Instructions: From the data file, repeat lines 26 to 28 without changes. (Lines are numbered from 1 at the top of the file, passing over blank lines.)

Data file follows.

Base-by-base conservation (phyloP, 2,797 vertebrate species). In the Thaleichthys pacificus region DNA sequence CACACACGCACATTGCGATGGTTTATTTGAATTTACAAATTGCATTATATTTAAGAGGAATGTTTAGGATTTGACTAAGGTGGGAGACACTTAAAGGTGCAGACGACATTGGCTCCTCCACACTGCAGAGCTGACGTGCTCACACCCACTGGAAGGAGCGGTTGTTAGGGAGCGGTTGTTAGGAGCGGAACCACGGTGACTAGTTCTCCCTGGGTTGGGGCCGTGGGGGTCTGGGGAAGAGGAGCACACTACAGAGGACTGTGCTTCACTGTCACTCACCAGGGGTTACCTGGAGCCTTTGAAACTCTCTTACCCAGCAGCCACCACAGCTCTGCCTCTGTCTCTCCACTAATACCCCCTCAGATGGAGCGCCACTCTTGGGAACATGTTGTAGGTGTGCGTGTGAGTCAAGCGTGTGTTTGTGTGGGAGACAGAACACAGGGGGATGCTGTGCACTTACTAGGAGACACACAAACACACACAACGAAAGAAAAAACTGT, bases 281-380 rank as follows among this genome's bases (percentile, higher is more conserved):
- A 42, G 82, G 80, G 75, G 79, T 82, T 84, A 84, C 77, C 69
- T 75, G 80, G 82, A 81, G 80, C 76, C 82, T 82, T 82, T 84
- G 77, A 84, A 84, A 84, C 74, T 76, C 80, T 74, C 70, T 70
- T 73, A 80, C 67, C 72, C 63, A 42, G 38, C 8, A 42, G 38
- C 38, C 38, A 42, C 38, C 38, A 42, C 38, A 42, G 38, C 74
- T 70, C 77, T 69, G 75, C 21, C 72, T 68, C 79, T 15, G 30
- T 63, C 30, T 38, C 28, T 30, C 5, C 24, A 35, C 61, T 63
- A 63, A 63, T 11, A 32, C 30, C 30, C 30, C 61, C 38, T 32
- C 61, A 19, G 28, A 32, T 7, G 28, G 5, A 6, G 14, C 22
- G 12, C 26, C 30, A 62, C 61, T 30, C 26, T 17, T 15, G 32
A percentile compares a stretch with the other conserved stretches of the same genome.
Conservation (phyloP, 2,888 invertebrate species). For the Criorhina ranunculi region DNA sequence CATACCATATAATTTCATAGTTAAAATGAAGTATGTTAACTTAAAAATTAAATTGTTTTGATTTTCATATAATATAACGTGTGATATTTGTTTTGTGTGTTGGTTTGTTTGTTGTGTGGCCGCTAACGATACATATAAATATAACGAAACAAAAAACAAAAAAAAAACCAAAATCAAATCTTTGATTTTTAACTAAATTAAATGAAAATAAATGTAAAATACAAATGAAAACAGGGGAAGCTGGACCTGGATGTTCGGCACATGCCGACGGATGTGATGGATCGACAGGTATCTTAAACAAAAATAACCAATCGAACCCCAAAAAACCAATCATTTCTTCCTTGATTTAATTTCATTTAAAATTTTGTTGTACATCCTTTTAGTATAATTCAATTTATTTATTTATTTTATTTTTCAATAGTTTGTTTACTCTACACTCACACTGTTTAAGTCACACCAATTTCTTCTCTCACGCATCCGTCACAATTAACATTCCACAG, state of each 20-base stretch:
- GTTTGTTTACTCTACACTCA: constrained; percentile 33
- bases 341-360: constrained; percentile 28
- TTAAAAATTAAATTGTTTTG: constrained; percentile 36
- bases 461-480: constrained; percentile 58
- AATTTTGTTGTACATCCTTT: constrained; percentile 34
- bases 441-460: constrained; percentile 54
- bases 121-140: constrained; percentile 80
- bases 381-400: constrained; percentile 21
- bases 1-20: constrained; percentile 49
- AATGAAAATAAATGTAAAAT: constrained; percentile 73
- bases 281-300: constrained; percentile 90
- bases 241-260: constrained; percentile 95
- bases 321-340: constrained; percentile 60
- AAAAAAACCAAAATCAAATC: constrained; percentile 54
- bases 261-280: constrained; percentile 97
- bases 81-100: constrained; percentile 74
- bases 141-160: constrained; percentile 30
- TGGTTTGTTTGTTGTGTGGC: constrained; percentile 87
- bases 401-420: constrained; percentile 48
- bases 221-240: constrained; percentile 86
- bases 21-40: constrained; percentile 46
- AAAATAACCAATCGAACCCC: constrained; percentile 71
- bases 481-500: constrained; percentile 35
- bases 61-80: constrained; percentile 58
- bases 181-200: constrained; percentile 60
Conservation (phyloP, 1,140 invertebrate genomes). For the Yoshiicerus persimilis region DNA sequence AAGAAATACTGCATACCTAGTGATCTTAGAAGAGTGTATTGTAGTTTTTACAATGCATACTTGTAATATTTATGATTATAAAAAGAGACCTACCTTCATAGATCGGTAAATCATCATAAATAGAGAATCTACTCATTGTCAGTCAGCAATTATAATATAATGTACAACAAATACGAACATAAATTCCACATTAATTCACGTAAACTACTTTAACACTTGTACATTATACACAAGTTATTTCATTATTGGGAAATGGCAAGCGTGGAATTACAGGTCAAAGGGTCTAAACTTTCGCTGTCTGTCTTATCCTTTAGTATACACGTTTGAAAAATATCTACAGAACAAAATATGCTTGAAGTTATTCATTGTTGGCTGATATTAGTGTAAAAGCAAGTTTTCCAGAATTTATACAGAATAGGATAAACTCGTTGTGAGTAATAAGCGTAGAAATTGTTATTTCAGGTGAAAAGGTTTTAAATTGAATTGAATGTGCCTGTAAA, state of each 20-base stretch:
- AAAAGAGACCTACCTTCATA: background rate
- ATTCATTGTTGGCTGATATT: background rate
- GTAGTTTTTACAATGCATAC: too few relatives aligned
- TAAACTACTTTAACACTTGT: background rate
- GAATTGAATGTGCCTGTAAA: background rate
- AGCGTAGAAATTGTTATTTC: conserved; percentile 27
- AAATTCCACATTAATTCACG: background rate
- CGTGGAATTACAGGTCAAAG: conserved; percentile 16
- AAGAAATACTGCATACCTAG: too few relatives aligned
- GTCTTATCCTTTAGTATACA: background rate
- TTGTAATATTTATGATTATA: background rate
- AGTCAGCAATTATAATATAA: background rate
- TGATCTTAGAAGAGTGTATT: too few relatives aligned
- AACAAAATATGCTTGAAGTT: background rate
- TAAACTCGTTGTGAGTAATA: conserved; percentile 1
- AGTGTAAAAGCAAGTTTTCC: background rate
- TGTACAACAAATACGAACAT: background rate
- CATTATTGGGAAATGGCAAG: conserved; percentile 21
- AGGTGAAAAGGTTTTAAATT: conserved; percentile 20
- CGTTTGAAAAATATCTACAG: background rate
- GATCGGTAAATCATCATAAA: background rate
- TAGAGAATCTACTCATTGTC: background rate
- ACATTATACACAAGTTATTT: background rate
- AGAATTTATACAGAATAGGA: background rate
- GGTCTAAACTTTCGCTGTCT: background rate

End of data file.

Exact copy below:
- bases 321-340: constrained; percentile 60
- AAAAAAACCAAAATCAAATC: constrained; percentile 54
- bases 261-280: constrained; percentile 97